Property bear Steve Keen to launch $25 per month subscriber-only economics website with Q&A opportunity
Australian property market bear Steve Keen of the University of Western Sydney has taken the decision to monetise some of his views on economics and the housing market via a new website, Debunking Economics, which launches today.
For around $25 a month, subscribers to www.debunkingeconomics.com will be able to pose questions directly to Keen, including asking him about his views on house prices.
Keen remains adamant that house prices will fall by 40% from their peak in June 2010 over the next 10 to 15 years and believes that the days of rising property values are over.
"The decision to monetise is because the voluntary approach has been ineffective on Debtwatch [his free blog, which he will continue to run but with fewer posts] – some money has been raised, but far less than I've put of my own money into maintaining it over the years, and doing the travel that I needed to do to – firstly raise the alarm about the crisis, and now to push the need for a complete revision of economic theory," he tells Property Observer.
The website is named after Keen's 2001 book of the same title, which took aim at current economic theory and claimed that much of the “cherished notions” of conventional economics are based on reasoning that is internally inconsistent.
A revised and updated edition of Debunking Economics was published last year.
Keen will charge subscribers US$25 a month or US$250 for a 12-month subscription to the website with the promise of “exclusive audio-visual presentations, discussions and interviews about the contemporary economic scene”.
The launch of Keen's pay site follows investment blog MacroBusiness launching a new paid investment advice newsletter on July1, Macro Investor, published every Monday morning with an annual subscription of $479.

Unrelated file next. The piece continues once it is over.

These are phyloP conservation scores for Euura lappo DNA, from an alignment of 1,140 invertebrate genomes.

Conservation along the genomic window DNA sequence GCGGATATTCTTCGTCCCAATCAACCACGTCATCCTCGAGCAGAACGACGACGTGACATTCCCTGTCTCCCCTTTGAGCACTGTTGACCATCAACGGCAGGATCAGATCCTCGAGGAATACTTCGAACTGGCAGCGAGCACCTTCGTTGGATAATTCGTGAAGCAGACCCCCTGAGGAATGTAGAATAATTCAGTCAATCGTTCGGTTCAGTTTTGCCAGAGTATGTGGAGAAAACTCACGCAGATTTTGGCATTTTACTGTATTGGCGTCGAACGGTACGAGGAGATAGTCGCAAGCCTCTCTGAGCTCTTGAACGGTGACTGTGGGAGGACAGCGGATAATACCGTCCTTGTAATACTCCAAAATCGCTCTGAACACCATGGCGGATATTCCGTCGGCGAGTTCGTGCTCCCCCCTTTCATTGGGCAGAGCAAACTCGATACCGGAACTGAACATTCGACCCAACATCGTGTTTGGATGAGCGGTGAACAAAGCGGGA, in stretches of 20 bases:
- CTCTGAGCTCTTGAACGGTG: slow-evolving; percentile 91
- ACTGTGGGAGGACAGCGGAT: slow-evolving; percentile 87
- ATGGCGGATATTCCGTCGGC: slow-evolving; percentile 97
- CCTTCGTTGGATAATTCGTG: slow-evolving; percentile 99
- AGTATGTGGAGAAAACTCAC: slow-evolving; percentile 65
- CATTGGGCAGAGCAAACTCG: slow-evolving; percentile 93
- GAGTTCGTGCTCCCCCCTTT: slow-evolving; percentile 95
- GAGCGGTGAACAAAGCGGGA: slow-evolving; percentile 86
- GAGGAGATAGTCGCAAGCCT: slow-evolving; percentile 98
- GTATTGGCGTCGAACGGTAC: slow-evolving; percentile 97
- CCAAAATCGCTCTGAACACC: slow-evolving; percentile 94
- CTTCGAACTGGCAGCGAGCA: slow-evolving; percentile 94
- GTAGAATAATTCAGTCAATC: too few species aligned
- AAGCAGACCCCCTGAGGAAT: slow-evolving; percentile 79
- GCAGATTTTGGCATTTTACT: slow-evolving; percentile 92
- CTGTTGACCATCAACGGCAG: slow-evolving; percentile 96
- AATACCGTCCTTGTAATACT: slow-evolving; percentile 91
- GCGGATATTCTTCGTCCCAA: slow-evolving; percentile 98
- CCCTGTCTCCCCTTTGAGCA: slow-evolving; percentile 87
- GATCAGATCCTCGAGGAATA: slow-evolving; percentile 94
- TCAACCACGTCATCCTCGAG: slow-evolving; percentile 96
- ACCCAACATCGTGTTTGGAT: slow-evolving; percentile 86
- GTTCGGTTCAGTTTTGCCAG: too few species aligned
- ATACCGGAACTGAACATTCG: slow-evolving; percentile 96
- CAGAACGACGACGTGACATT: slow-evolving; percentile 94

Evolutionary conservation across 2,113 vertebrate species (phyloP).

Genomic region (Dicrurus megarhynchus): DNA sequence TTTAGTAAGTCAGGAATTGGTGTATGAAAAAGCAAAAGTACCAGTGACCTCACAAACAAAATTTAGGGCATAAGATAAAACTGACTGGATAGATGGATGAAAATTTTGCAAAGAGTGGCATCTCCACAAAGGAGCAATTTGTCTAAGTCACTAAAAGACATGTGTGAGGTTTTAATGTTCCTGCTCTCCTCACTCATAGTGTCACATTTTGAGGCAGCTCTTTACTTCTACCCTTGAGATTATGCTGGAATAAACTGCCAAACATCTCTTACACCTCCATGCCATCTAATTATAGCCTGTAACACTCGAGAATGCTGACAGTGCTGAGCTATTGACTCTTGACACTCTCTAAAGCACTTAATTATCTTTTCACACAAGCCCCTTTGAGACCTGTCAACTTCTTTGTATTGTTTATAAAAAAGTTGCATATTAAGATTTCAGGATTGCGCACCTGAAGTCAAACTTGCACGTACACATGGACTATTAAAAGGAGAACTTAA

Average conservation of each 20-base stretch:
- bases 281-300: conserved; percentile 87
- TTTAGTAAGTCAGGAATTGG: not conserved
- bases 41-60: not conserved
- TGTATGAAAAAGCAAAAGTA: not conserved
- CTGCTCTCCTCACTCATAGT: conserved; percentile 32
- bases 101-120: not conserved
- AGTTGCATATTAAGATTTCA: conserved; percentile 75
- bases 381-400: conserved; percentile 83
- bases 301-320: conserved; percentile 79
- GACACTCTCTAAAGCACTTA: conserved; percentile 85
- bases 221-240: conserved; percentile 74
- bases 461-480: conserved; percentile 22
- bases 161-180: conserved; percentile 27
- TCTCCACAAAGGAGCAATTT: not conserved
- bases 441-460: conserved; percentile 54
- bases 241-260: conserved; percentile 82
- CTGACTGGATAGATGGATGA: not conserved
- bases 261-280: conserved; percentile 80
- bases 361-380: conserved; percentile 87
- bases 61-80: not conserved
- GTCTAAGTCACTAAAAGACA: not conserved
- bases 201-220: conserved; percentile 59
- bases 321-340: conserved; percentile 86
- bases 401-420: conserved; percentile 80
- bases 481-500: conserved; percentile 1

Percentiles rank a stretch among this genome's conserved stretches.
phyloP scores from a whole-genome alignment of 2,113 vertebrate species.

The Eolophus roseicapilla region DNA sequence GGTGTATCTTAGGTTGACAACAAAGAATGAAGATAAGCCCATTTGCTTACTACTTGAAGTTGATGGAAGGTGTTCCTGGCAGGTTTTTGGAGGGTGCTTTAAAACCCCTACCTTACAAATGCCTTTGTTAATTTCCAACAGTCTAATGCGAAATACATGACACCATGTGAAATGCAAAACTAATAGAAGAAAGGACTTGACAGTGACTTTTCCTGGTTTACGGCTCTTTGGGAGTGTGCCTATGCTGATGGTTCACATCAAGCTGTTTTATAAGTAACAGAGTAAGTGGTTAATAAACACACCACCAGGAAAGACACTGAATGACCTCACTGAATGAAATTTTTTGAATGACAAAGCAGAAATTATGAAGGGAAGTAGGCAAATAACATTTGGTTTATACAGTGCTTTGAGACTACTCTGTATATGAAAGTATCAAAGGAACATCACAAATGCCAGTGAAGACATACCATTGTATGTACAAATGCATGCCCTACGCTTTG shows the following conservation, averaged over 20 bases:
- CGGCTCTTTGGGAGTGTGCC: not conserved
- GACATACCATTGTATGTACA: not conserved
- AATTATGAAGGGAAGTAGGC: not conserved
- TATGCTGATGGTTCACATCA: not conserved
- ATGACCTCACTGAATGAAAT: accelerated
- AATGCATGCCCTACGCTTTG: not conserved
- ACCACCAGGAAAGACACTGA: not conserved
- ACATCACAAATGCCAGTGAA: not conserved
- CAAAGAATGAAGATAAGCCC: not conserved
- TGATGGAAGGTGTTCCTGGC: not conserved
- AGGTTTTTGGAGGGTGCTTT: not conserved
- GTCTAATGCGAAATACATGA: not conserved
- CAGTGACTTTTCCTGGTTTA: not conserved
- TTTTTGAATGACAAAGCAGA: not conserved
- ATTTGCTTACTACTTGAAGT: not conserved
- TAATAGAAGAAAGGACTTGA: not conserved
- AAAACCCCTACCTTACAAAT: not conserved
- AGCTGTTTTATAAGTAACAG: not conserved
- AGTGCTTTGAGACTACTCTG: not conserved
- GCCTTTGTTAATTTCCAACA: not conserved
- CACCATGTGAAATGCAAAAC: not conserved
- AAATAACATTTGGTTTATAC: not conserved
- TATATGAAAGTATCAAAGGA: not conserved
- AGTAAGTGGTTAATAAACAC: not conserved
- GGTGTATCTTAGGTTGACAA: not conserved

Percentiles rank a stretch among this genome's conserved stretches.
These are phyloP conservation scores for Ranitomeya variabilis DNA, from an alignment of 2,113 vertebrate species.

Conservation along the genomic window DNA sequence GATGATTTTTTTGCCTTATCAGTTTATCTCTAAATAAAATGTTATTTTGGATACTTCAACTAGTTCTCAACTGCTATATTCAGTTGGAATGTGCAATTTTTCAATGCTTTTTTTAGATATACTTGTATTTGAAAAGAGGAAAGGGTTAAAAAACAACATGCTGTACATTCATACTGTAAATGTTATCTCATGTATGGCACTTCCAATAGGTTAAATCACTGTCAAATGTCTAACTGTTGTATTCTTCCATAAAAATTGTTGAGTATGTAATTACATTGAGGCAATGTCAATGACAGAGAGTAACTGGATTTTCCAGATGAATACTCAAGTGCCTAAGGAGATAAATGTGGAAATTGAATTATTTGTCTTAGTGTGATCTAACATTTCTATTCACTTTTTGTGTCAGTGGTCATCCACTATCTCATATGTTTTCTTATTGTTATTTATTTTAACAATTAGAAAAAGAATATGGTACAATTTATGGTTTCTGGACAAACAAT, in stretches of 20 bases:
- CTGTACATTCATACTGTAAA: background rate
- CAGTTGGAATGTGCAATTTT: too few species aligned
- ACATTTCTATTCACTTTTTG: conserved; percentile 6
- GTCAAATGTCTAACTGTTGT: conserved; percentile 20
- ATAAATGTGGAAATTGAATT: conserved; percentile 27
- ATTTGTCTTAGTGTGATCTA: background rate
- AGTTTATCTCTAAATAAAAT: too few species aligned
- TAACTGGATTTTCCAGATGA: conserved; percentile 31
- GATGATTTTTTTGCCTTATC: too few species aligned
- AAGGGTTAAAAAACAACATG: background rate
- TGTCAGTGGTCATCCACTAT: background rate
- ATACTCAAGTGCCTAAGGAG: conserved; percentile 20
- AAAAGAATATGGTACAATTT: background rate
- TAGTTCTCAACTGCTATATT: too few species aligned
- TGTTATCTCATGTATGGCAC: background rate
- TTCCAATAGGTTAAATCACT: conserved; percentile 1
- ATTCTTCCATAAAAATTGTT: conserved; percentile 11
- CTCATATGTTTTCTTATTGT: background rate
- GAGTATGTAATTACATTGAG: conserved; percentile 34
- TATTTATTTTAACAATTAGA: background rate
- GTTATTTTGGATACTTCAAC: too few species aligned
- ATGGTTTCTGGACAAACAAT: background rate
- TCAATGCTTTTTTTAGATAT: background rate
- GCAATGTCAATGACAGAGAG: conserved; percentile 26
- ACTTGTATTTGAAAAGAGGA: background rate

MacroBusiness contributors include former Treasury economist Leith van Onselen and David Llewellyn-Smith, a former Business Spectator commentator.
Keen is targeting "at least a thousand subscribers, hopefully more – though that will come far more from US and UK subscribers rather than Australia".
"I've been told that my blog is very widely read in the hedge fund community, and I hope they are a large part of the paying audience," he says.
Aside from access to exclusive content and analysis, subscribers will also be able to log onto interactive Q&A web seminars with Keen and put questions to him directly and in person.
The seminars will be held on a fortnightly basis.
Other exclusive content will include weekly video interviews on both topical and background issues with journalist and former Telstra.com group manager Phil Dobbie, weekly lectures on economics from Keen's "decidely non-orthodox perspective", a regular "Sandpit", where new economic models are developed and explained and a "chartpack" providing access to Keen's analytic charts developed over the years, with the data updated automatically.
Subscribers will also get a free e-copy of Debunking Economics as part of their subscription.
Keen is known beyond Australian borders, having provided economic commentary this year on UK and Irish television, and will embark on New Zealand seminar tour in September.
Most recently he told Peter Switzer on Sky Business that Australian house prices have fallen 10% in real terms (including inflation) since their peak in June 2010.
Keen also took the opportunity to clarify his famous call of a 40% fall in house prices:
He said he made the call in an unscripted response to a question from the ABC’s Kerry O’Brien in November 2007 following a rate rise (up 0.25% to 6.75%) and as the first signs of a US sub-prime mortgage crisis emerged.
“I said [in the interview with Kerry O’Brien] property prices have fallen 40% in Japan in the 10% to 15% since their bubble burst, and I see no reason why we should avoid the same fate," Keen told Switzer.
Keen says the first-home stimulus that was introduced by the government in September 2008 – the doubling of the first-home owners’ grant, which he calls the "first-home venders boost" – pushed back the clock on property price falls, but he remains adamant that prices will fall by 40% over the 10 to 15 years starting from the June 2010 peak.
Keen launched the Debt Watch website in 2006. It includes much of his research, commentary and links to his media appearances.
The website is based around Keen’s view that accelerating mortgage debt fuelled the rise in Australian house prices and that house prices are now falling as mortgage growth slows.
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